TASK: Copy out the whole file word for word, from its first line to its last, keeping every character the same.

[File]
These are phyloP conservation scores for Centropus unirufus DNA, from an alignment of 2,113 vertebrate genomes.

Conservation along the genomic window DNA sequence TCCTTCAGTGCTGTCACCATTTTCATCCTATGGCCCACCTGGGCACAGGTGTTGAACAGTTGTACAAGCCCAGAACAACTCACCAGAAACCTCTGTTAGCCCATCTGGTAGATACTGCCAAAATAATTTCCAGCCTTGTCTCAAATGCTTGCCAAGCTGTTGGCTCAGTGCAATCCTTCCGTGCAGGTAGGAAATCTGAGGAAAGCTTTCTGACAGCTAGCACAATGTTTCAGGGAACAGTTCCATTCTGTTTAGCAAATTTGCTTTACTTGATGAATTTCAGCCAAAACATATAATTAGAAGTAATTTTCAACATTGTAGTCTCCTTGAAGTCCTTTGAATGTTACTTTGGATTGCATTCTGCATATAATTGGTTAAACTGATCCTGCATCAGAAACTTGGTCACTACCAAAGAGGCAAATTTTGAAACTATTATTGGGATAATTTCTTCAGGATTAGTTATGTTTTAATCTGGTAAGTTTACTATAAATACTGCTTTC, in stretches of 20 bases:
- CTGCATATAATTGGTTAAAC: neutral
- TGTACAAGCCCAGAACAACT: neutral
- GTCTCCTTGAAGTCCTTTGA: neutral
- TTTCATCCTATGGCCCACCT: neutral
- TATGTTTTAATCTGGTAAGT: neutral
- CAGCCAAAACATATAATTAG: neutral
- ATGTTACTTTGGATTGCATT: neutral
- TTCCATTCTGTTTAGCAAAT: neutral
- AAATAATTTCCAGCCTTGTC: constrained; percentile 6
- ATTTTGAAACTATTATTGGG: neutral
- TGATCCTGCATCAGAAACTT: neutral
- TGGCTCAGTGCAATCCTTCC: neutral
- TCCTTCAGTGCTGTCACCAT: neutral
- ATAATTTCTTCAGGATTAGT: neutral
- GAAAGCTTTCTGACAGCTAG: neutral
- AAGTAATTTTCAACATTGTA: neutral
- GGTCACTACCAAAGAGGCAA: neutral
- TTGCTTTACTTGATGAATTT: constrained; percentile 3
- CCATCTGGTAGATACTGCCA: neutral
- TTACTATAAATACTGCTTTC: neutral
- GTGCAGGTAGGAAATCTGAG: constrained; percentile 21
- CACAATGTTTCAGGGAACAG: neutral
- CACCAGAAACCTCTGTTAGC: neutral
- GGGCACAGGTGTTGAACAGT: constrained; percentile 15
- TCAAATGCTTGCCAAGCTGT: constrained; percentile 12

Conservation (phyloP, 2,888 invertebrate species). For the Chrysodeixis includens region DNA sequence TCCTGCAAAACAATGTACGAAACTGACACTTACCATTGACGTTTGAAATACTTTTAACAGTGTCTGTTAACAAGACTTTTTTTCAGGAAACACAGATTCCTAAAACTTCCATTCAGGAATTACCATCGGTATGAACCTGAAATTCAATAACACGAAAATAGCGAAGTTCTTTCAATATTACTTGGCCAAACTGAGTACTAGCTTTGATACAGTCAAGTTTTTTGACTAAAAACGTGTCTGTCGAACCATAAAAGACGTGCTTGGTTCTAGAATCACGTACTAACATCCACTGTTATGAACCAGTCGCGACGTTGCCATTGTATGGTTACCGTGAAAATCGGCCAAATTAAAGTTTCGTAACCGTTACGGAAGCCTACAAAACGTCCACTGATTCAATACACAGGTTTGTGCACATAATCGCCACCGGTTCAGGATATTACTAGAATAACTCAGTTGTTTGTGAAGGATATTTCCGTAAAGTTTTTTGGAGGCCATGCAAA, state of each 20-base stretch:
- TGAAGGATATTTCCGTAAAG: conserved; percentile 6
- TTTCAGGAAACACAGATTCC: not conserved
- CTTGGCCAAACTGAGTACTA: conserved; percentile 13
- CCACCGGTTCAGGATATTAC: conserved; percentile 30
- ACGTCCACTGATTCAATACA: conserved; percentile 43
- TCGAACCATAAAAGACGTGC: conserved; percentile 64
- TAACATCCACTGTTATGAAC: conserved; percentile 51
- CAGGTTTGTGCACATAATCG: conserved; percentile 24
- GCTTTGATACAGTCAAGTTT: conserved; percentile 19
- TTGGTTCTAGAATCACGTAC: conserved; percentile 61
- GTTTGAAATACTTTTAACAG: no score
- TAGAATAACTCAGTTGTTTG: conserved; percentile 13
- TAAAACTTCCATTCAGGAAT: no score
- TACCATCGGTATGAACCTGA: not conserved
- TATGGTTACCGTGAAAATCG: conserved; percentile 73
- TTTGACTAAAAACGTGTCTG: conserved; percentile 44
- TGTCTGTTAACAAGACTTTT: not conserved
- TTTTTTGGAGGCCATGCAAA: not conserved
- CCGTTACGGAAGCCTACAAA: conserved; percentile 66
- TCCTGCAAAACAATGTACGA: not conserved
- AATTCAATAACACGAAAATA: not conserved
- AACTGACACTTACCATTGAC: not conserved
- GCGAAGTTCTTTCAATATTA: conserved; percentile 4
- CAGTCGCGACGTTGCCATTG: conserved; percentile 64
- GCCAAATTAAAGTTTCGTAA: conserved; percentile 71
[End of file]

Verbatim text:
These are phyloP conservation scores for Centropus unirufus DNA, from an alignment of 2,113 vertebrate genomes.

Conservation along the genomic window DNA sequence TCCTTCAGTGCTGTCACCATTTTCATCCTATGGCCCACCTGGGCACAGGTGTTGAACAGTTGTACAAGCCCAGAACAACTCACCAGAAACCTCTGTTAGCCCATCTGGTAGATACTGCCAAAATAATTTCCAGCCTTGTCTCAAATGCTTGCCAAGCTGTTGGCTCAGTGCAATCCTTCCGTGCAGGTAGGAAATCTGAGGAAAGCTTTCTGACAGCTAGCACAATGTTTCAGGGAACAGTTCCATTCTGTTTAGCAAATTTGCTTTACTTGATGAATTTCAGCCAAAACATATAATTAGAAGTAATTTTCAACATTGTAGTCTCCTTGAAGTCCTTTGAATGTTACTTTGGATTGCATTCTGCATATAATTGGTTAAACTGATCCTGCATCAGAAACTTGGTCACTACCAAAGAGGCAAATTTTGAAACTATTATTGGGATAATTTCTTCAGGATTAGTTATGTTTTAATCTGGTAAGTTTACTATAAATACTGCTTTC, in stretches of 20 bases:
- CTGCATATAATTGGTTAAAC: neutral
- TGTACAAGCCCAGAACAACT: neutral
- GTCTCCTTGAAGTCCTTTGA: neutral
- TTTCATCCTATGGCCCACCT: neutral
- TATGTTTTAATCTGGTAAGT: neutral
- CAGCCAAAACATATAATTAG: neutral
- ATGTTACTTTGGATTGCATT: neutral
- TTCCATTCTGTTTAGCAAAT: neutral
- AAATAATTTCCAGCCTTGTC: constrained; percentile 6
- ATTTTGAAACTATTATTGGG: neutral
- TGATCCTGCATCAGAAACTT: neutral
- TGGCTCAGTGCAATCCTTCC: neutral
- TCCTTCAGTGCTGTCACCAT: neutral
- ATAATTTCTTCAGGATTAGT: neutral
- GAAAGCTTTCTGACAGCTAG: neutral
- AAGTAATTTTCAACATTGTA: neutral
- GGTCACTACCAAAGAGGCAA: neutral
- TTGCTTTACTTGATGAATTT: constrained; percentile 3
- CCATCTGGTAGATACTGCCA: neutral
- TTACTATAAATACTGCTTTC: neutral
- GTGCAGGTAGGAAATCTGAG: constrained; percentile 21
- CACAATGTTTCAGGGAACAG: neutral
- CACCAGAAACCTCTGTTAGC: neutral
- GGGCACAGGTGTTGAACAGT: constrained; percentile 15
- TCAAATGCTTGCCAAGCTGT: constrained; percentile 12

Conservation (phyloP, 2,888 invertebrate species). For the Chrysodeixis includens region DNA sequence TCCTGCAAAACAATGTACGAAACTGACACTTACCATTGACGTTTGAAATACTTTTAACAGTGTCTGTTAACAAGACTTTTTTTCAGGAAACACAGATTCCTAAAACTTCCATTCAGGAATTACCATCGGTATGAACCTGAAATTCAATAACACGAAAATAGCGAAGTTCTTTCAATATTACTTGGCCAAACTGAGTACTAGCTTTGATACAGTCAAGTTTTTTGACTAAAAACGTGTCTGTCGAACCATAAAAGACGTGCTTGGTTCTAGAATCACGTACTAACATCCACTGTTATGAACCAGTCGCGACGTTGCCATTGTATGGTTACCGTGAAAATCGGCCAAATTAAAGTTTCGTAACCGTTACGGAAGCCTACAAAACGTCCACTGATTCAATACACAGGTTTGTGCACATAATCGCCACCGGTTCAGGATATTACTAGAATAACTCAGTTGTTTGTGAAGGATATTTCCGTAAAGTTTTTTGGAGGCCATGCAAA, state of each 20-base stretch:
- TGAAGGATATTTCCGTAAAG: conserved; percentile 6
- TTTCAGGAAACACAGATTCC: not conserved
- CTTGGCCAAACTGAGTACTA: conserved; percentile 13
- CCACCGGTTCAGGATATTAC: conserved; percentile 30
- ACGTCCACTGATTCAATACA: conserved; percentile 43
- TCGAACCATAAAAGACGTGC: conserved; percentile 64
- TAACATCCACTGTTATGAAC: conserved; percentile 51
- CAGGTTTGTGCACATAATCG: conserved; percentile 24
- GCTTTGATACAGTCAAGTTT: conserved; percentile 19
- TTGGTTCTAGAATCACGTAC: conserved; percentile 61
- GTTTGAAATACTTTTAACAG: no score
- TAGAATAACTCAGTTGTTTG: conserved; percentile 13
- TAAAACTTCCATTCAGGAAT: no score
- TACCATCGGTATGAACCTGA: not conserved
- TATGGTTACCGTGAAAATCG: conserved; percentile 73
- TTTGACTAAAAACGTGTCTG: conserved; percentile 44
- TGTCTGTTAACAAGACTTTT: not conserved
- TTTTTTGGAGGCCATGCAAA: not conserved
- CCGTTACGGAAGCCTACAAA: conserved; percentile 66
- TCCTGCAAAACAATGTACGA: not conserved
- AATTCAATAACACGAAAATA: not conserved
- AACTGACACTTACCATTGAC: not conserved
- GCGAAGTTCTTTCAATATTA: conserved; percentile 4
- CAGTCGCGACGTTGCCATTG: conserved; percentile 64
- GCCAAATTAAAGTTTCGTAA: conserved; percentile 71